Targeted therapy is sometimes used to treat colorectal cancer. It uses drugs to target specific molecules (such as proteins) on the surface of cancer cells. These molecules help send signals that tell cells to grow or divide. By targeting these molecules, the drugs stop the growth and spread of cancer cells while limiting harm to normal cells. Targeted therapy may also be called molecular targeted therapy.
You may have targeted therapy to:
Your healthcare team will consider your personal needs to plan the drugs, doses and schedules of targeted therapy. You may also receive other treatments.
The following targeted therapy drugs are used for colorectal cancer.
Bevacizumab is a monoclonal antibodymonoclonal antibodyA substance that can find and bind to a particular target molecule ( antigen) on a cancer cell. that targets a substance called vascular endothelial growth factor (VEGF). VEGF helps cells form new blood vessels that carry oxygen and nutrients, which cells need to grow and develop.
Many tumour cells, including colorectal cancer cells, make VEGF. Bevacizumab works by finding and attaching to VEGF and preventing cells from forming new blood vessels. This means the cells can’t get oxygen and nutrients that they need to grow. Targeted therapy drugs like bevacizumab are also called anti-angiogenesis drugs because they stop new blood vessels from forming.
Bevacizumab is given intravenously. It works best when given with chemotherapy because it may also help chemotherapy drugs get to the tumour. Bevacizumab can be combined with any of the following chemotherapy combinations:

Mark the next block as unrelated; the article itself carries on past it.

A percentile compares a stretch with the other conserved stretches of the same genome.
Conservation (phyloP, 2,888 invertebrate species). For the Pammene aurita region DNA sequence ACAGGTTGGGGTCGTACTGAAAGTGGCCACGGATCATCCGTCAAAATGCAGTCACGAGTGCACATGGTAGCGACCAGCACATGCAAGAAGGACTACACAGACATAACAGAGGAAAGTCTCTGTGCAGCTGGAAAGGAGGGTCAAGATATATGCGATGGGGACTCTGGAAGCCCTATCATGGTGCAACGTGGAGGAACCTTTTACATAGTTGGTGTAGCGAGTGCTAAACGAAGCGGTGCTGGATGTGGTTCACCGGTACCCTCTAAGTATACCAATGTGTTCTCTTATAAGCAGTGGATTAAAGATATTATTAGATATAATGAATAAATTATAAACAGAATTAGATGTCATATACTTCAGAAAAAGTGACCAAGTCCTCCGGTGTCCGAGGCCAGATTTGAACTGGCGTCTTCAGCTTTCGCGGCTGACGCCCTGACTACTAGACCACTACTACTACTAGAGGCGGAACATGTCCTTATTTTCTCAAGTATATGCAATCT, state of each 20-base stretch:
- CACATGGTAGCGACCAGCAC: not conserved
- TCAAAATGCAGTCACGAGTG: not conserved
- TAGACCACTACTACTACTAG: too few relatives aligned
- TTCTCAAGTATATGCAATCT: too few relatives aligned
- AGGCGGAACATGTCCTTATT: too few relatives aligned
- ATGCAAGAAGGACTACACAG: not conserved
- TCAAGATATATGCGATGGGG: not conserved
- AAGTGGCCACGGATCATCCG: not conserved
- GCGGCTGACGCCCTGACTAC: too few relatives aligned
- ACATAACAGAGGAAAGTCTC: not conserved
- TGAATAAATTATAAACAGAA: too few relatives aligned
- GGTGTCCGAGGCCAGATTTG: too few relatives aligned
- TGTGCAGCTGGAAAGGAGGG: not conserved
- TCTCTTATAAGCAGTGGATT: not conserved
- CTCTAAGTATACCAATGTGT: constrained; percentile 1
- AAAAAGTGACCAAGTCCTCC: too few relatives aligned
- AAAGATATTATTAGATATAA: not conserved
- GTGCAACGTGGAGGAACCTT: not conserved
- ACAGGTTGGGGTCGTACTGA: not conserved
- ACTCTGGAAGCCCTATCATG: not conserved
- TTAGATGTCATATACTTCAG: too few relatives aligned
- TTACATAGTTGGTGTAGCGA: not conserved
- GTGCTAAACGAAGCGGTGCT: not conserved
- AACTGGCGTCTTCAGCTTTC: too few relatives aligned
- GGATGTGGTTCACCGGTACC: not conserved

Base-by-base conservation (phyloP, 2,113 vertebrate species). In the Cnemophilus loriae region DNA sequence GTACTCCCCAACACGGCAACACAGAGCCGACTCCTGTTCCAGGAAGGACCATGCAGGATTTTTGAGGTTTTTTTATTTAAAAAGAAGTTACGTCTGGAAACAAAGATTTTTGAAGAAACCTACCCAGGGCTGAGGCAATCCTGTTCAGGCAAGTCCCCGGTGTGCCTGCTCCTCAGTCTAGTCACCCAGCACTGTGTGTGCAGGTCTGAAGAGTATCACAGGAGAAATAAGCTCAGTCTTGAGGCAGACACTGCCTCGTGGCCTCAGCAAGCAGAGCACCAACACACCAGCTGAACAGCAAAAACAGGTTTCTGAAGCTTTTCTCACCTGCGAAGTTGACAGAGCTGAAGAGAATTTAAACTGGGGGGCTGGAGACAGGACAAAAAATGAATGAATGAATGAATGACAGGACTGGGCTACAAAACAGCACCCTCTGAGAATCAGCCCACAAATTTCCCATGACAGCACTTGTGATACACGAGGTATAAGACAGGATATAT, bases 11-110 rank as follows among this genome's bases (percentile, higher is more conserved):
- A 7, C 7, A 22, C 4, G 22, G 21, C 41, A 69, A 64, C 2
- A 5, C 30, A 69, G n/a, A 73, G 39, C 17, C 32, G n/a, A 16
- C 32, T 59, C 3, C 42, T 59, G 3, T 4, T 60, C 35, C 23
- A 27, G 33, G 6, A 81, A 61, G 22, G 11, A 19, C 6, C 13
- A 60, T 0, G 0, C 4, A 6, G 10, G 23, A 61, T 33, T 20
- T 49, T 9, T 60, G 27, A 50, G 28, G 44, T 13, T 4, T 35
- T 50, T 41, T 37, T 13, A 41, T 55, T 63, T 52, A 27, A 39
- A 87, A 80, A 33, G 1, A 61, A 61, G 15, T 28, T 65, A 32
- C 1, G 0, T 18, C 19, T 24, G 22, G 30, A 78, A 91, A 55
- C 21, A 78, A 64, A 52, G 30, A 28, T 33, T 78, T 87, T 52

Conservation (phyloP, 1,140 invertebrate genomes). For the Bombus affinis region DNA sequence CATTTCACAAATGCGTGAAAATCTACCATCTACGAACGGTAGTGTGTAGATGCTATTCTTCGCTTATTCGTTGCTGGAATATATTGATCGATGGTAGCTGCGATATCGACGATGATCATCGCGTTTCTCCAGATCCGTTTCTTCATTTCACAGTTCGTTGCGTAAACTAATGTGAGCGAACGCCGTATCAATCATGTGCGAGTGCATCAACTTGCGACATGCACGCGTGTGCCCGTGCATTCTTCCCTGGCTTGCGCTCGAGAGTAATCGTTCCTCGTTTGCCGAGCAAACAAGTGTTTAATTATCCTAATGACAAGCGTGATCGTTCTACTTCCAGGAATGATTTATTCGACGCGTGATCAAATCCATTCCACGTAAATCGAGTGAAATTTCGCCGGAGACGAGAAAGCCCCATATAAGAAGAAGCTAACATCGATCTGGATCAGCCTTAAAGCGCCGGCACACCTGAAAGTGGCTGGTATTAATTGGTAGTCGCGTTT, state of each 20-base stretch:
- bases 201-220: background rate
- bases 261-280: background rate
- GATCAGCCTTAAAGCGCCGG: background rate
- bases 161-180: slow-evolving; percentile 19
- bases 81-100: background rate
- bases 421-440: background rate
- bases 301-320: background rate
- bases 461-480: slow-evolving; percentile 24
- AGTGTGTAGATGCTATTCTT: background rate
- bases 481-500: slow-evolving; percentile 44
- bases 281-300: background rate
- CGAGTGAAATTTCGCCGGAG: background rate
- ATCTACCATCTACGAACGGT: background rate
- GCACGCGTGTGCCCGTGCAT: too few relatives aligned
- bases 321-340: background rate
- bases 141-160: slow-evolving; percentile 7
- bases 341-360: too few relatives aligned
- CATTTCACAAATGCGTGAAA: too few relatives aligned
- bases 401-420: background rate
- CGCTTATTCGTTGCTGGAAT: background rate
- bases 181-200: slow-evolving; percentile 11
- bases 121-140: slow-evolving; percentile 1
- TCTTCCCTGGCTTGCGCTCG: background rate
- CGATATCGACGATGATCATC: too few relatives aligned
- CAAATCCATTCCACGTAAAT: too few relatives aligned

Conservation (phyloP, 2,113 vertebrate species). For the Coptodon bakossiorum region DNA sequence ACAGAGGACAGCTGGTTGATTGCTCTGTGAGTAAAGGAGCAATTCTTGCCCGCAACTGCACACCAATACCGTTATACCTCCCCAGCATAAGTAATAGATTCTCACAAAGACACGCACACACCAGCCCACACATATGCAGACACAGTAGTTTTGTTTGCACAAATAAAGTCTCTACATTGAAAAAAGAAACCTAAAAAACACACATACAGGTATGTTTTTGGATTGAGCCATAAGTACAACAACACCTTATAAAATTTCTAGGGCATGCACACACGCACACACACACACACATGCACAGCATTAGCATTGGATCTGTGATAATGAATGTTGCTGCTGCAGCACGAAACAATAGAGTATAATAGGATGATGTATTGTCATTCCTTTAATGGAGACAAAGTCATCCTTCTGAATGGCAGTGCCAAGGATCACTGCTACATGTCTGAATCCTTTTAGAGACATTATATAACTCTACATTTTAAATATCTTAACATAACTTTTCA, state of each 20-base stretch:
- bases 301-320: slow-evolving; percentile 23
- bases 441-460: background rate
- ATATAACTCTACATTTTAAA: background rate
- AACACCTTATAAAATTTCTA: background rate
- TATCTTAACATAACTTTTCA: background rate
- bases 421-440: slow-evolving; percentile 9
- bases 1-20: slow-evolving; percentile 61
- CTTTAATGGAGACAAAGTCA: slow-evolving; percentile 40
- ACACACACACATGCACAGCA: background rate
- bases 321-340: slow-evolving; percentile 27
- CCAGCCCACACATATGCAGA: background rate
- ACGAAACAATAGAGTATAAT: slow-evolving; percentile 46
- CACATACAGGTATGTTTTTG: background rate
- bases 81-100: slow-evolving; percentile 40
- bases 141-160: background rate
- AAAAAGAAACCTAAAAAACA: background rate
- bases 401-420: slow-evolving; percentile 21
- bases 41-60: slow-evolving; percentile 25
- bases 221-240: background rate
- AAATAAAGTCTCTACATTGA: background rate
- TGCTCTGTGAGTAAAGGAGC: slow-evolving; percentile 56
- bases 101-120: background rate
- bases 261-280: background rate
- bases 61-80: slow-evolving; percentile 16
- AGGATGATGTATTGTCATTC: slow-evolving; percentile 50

Bevacizumab is used for advanced (unresectable), metastatic or recurrent colorectal cancer. It is given every 2–3 weeks for 6 months or until the disease progresses.
Cetuximab is a monoclonal antibody that targets the epidermal growth factor receptor (EGFR) on the surface of cells. EGFR sends signals to cells that allow them to grow and divide.
Cancer cells have a mutation that makes too many EGFRs. Cetuximab blocks EGFR from working, which stops or slows the growth of cancer cells. This drug doesn’t work on colorectal cancer cells that have KRAS gene mutations, so it is only used for tumours that don’t have the KRAS gene mutation (called KRAS wild-type tumours). Testing for the KRAS gene mutation usually happens during diagnosis.
Cetuximab is given intravenously and usually with irinotecan (Camptosar). Sometimes it is combined with FOLFIRI. It is given every 2 weeks until the disease progresses. It is most often used if the colorectal cancer stops responding to FOLFIRI. Cetuximab is usually the first targeted therapy drug used for metastatic KRAS wild-type tumours.
Panitumumab, like cetuximab (Erbitux), is a monoclonal antibody that targets the epidermal growth factor receptor (EGFR) on cells. It blocks EGFR from working, which stops or slows the growth of cancer cells. It doesn’t work on colorectal cancer cells that have KRAS gene mutations, so panitumumab is only used for tumours that don’t have the KRAS gene mutation (called KRAS wild-type tumours).
Panitumumab may be used to treat metastatic colorectal cancer that has stopped responding to FOLFIRI. It is usually given every 2 weeks until the disease progresses. Sometimes it is combined with FOLFIRI or FOLFOX.
Regorafenib is a kinase inhibitor. Kinases are proteins on the surface of cells that send signals to help cells grow and form new blood vessels. Regorafenib blocks many different kinases, which helps stop cancer cells from growing.
Regorafenib is given as a pill by mouth (orally). It may be used for metastatic colorectal cancer that has progressed after most other treatments. It is given until the disease progresses again.
Details on specific drugs change quite regularly. Find out more about sources of drug information and where to get details on specific drugs.